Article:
most used.

    In real life most (not all) can't really know when that "shot-of-a-lifetime"
    occures. Not much meaning to fiddle between compresion from shot to shot....

    Just as the question about size or compression (other thread) has been
    penetrated it is interesting to know which formats produce best quality
    compared to it's memory demands.

    The criticism towards jpeg is naturally motivated, but in some perspective
    also shooting far above most family photographers heads.

    Se new subject above: "Quality file formats on normal budgets"

    Morgan O.
    Morgan Ohlson, Nov 26, 2003
  10. That isn't the maximum resolution. The SD9 can output interpolated
    (optionally) too.
    George Preddy, Nov 26, 2003
  11. And producing a 6.3MP Bayer image from 1.58M RGB sets is "magic."
    George Preddy, Nov 26, 2003
  12. Ray Murphy

    Al Dykes Guest

    I have a question about in-camera processing of RAW files. On my Canon
    300D I can set RAW mode and then dial in settings for direct sun, shade,
    tungsten light, etc. "none" is not a choice. How does this relate to
    the idea that RAW files are not processed in-camera. ?
    Al Dykes, Nov 26, 2003
  13. Ray Murphy

    Al Dykes Guest

    The 300D manual says a medium-resolution JPG is imbedded in the RAW
    file. I assume this is used in the review screen.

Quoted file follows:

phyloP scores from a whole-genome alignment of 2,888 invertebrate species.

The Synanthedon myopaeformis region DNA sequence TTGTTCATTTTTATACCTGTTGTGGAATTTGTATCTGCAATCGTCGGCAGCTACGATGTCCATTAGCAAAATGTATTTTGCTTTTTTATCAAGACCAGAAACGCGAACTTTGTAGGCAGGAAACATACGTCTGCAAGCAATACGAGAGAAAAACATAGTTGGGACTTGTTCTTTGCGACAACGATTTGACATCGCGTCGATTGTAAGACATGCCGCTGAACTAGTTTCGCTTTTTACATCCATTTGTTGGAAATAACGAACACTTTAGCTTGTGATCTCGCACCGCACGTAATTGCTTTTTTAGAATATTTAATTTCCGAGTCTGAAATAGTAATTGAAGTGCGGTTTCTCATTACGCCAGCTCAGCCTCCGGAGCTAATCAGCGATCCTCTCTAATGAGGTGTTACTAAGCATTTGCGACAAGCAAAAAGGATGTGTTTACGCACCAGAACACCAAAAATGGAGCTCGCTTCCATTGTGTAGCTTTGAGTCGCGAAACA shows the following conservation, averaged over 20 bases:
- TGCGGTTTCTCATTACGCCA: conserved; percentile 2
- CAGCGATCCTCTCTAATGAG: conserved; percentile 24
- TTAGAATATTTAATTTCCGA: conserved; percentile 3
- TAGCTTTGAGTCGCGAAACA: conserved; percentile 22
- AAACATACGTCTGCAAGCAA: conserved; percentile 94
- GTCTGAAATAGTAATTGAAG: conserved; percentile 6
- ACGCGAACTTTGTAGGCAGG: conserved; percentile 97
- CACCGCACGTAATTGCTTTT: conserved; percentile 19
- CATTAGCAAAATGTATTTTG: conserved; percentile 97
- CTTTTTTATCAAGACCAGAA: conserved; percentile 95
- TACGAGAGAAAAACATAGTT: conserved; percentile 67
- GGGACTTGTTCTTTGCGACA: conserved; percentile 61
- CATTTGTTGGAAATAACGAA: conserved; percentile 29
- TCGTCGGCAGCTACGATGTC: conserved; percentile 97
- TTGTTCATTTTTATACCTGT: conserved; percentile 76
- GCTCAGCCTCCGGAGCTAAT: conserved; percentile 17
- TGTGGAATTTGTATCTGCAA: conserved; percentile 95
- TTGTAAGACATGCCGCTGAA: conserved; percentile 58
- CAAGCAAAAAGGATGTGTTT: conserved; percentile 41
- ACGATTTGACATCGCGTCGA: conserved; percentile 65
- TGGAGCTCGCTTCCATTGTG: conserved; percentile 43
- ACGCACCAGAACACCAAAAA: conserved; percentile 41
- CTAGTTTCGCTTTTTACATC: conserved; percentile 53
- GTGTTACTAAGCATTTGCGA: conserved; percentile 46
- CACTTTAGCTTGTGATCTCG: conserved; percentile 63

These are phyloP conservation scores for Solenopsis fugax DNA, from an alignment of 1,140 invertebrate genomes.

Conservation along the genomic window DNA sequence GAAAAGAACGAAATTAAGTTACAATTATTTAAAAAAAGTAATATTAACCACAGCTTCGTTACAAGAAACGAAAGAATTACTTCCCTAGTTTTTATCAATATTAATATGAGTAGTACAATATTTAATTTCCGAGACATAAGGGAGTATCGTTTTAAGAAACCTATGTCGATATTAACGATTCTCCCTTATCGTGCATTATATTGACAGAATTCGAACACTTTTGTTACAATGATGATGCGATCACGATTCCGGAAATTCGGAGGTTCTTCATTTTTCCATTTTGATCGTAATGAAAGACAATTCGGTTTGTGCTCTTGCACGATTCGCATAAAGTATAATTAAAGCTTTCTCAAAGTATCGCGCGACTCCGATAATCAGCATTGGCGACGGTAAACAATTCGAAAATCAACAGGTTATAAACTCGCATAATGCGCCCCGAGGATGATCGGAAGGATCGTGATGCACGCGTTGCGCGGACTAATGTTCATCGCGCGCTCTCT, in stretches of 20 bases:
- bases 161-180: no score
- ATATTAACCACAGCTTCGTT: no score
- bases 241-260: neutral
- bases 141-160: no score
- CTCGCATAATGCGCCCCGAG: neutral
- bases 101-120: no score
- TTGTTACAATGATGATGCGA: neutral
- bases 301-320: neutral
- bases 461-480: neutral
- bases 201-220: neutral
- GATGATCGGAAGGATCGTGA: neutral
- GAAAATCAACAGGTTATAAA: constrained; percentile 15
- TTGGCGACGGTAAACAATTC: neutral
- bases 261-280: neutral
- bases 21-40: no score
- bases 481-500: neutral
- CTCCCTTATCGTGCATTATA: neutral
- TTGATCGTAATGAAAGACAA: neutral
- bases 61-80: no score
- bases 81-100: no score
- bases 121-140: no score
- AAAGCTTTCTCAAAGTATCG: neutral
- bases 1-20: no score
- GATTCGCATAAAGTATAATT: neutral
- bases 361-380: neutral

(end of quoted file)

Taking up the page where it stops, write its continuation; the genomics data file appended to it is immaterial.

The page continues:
Al Dykes, Nov 26, 2003
  14. Ray Murphy

    Chris Brown Guest

    The raw file contains an embedded JPEG, which is used to the the image you
    see on the camera's LCD. These settings affect that JPEG, and are also
    presented as defaults in your raw conversion software. They don't actually
    have any effect on the raw image data stored, however, and you can change
    them, in the raw convertor to anything you like.
    Chris Brown, Nov 26, 2003
  15. Ray Murphy

    Steve Guest

    What is your point? Anything can be interpolated!

    You could get a 100 megapixel image out of a VGA webcam with interpolation.
    What does that prove?
    Steve, Nov 26, 2003
  16. Hi Ray,

    I don't use Photoshop to do the RAW to TIFF conversions. The supplied Fuji
    software does that. Speed of conversion on your PC depends on how powerful
    your PC is and the available system resources at the time. I use a P4
    2.4GHz CPU with a Gigabyte GA-8PE667 Ultra 2 mobo fitted with 512M SDRAM -
    no problems and pretty fast enough for me. A little slower on my Asus
    notebook with a P4 2.4GHz mobile processor.

    The S2 pro can shoot off up to 7 frames before the buffer becomes full. In
    camera processing is a few seconds even for a high resolution (4256 x 2848)
    TIFF image to view it on the internal LCD.

    From RAW preview mode (using the supplied Fuji Viewer) to converted TIFF